Wareham Selectman candidate profile: Marc Bianco

Mar 27, 2018

Business owner, Navy veteran and current Planning Board member Marc Bianco is challenging Selectman Alan Slavin for a seat on the board, saying it’s time for a change.

“I think a lot of Alan’s arguments are good on experience, but that experience has to be combined with good leadership,” said Bianco, a resident for the past 25 years. “For me, it’s about leadership combined with experience. That is the formula we need right now.”

Bianco has been in the U.S. Naval Reserve since 1988 and was active duty from 2007-08. With his wife, he co-owns United Alliance Services, a consulting firm that trains employees on workplace safety. Earlier in his career, he served as vice president of a division of Aon Construction Risk Services, overseeing a $4.5 million budget and managing a staff of 40. That background, and his involvement in a variety of civic groups through the years, will serve him well if elected, he said.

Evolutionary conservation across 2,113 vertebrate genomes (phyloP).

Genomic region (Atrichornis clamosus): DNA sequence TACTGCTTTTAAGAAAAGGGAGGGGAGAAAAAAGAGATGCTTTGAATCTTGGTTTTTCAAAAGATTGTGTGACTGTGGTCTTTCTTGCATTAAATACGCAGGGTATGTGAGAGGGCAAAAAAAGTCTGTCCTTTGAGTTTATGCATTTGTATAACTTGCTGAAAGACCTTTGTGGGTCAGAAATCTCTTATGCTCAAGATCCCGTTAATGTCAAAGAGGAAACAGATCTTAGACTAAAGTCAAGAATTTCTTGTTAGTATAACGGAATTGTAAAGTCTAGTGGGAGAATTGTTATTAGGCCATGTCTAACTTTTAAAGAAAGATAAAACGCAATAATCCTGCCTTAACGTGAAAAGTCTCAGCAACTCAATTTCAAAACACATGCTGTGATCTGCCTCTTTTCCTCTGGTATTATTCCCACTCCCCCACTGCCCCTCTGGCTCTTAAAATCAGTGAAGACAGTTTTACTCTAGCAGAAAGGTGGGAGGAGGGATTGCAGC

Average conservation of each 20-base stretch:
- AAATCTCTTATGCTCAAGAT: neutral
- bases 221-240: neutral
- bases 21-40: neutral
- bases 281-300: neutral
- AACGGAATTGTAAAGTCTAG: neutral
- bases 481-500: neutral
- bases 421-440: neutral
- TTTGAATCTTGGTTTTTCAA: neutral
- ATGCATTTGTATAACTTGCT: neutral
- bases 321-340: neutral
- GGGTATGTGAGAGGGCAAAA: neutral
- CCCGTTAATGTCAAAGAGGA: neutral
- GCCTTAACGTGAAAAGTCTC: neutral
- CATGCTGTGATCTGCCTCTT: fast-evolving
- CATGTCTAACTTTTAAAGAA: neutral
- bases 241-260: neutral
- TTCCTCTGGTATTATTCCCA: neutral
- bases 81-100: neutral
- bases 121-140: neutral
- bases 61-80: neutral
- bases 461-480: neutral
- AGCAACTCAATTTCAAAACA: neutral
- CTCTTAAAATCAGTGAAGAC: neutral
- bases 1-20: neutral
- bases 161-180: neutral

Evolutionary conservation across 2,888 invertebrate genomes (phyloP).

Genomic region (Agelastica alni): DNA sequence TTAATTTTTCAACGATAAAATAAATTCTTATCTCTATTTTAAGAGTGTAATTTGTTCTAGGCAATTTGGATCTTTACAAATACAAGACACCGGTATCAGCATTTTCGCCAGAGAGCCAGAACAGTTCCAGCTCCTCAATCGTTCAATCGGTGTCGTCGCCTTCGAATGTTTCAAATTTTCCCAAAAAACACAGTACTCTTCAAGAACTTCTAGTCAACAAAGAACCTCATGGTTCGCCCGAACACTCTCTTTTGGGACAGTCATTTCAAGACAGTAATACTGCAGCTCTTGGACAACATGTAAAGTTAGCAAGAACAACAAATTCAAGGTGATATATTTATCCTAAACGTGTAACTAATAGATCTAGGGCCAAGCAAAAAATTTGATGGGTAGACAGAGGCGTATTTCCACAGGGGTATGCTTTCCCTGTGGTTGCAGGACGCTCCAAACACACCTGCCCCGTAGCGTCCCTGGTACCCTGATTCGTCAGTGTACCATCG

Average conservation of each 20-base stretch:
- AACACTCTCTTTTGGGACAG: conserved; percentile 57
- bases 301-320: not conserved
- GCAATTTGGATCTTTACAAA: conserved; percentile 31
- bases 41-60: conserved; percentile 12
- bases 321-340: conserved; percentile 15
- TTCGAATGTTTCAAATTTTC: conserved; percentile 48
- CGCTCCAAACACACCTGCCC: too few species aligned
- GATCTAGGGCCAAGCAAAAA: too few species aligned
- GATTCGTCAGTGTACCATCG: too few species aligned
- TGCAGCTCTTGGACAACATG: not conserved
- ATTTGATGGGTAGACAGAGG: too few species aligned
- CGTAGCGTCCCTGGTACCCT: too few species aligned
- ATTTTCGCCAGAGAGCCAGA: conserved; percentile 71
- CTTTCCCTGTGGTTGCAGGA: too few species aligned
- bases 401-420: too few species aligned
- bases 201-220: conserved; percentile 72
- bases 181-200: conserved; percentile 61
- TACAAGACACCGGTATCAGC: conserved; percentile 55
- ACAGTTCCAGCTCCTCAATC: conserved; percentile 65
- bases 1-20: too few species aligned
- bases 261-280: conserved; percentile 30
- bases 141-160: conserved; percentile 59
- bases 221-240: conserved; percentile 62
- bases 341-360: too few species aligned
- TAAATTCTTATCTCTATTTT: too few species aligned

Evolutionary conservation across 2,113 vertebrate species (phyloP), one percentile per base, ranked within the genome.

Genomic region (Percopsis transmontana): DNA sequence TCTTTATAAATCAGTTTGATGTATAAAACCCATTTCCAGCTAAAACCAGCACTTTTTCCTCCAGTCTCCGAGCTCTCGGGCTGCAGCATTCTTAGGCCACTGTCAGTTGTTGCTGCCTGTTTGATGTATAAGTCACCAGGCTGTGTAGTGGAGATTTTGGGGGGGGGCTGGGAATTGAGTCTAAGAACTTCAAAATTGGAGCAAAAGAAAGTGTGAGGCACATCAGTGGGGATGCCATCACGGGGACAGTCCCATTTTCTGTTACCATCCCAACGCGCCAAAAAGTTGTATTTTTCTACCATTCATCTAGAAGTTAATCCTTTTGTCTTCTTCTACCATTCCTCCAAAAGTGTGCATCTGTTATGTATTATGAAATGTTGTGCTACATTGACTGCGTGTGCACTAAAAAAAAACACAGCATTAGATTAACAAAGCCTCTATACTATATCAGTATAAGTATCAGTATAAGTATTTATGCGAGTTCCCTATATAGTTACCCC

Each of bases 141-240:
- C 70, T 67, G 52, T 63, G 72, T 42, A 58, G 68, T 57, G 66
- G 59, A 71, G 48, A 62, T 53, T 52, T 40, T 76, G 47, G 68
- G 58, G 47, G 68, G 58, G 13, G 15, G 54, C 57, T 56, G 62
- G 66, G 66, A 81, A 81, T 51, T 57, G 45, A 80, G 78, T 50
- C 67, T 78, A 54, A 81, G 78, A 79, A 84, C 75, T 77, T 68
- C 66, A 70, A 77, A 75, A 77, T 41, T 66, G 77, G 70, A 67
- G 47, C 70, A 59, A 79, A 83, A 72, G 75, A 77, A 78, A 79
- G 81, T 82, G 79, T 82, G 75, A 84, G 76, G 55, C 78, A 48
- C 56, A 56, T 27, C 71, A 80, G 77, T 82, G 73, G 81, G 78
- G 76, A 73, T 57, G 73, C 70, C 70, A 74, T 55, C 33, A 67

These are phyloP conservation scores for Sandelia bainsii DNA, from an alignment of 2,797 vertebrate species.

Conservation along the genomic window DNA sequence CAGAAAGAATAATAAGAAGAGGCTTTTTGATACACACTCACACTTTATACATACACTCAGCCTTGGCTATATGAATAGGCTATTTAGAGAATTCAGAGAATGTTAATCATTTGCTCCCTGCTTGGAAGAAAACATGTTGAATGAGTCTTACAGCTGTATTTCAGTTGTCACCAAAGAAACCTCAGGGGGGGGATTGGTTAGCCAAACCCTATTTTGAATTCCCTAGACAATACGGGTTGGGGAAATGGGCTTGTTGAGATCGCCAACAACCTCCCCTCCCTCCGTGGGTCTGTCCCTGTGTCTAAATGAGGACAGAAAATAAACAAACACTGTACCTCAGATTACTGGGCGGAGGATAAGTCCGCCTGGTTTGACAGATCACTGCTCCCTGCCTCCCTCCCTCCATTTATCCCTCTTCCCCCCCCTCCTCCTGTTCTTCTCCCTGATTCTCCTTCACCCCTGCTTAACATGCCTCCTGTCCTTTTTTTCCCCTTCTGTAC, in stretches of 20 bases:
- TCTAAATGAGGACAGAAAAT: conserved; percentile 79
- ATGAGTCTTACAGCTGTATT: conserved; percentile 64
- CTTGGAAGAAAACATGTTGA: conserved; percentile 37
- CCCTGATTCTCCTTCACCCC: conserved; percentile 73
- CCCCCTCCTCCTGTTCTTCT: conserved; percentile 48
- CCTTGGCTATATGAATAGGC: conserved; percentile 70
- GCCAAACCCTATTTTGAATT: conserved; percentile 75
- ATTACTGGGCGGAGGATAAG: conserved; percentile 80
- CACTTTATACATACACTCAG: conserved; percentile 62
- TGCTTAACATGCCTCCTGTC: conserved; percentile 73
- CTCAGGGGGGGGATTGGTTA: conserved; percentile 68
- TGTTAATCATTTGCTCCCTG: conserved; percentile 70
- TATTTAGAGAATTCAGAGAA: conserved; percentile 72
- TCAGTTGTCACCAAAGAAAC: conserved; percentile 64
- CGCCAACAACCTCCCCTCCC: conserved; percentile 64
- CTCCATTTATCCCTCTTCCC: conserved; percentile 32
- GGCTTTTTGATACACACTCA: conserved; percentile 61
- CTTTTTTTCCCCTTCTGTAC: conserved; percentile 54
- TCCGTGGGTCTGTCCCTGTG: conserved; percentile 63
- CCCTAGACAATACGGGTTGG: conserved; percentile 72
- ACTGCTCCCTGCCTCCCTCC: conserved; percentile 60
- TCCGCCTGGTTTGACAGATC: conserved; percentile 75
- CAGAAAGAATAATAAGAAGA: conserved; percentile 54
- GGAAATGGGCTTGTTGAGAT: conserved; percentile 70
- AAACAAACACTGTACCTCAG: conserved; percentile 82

Bianco stressed that residents must weigh in on a few major projects soon.

“The decisions we make in the next six months will have a great impact on the next 10 years,” said Bianco.

Some of those issues include approving funds to build a new, combined elementary school and fighting a massive affordable housing project in East Wareham. Also in East Wareham, Bianco said he’s concerned about how a state road project will impact business owners on a 2-mile stretch of Cranberry Highway.

“That construction will impact the circulation of tourists into Onset for several years,” said Bianco about the highway project. “I’m not sure the current Selectmen have heard the concerns being voiced by the business community.”

For Bianco, the town’s focus now should be on attracting quality businesses to boost the town’s revenues, which in turn would keep property taxes low and provide funds for services.

“The businesses that get brought into town have to be sustainable businesses,” said Bianco. “We want jobs that produce good salaries with good benefits that aren’t greatly impacted by a downturn in the economy.”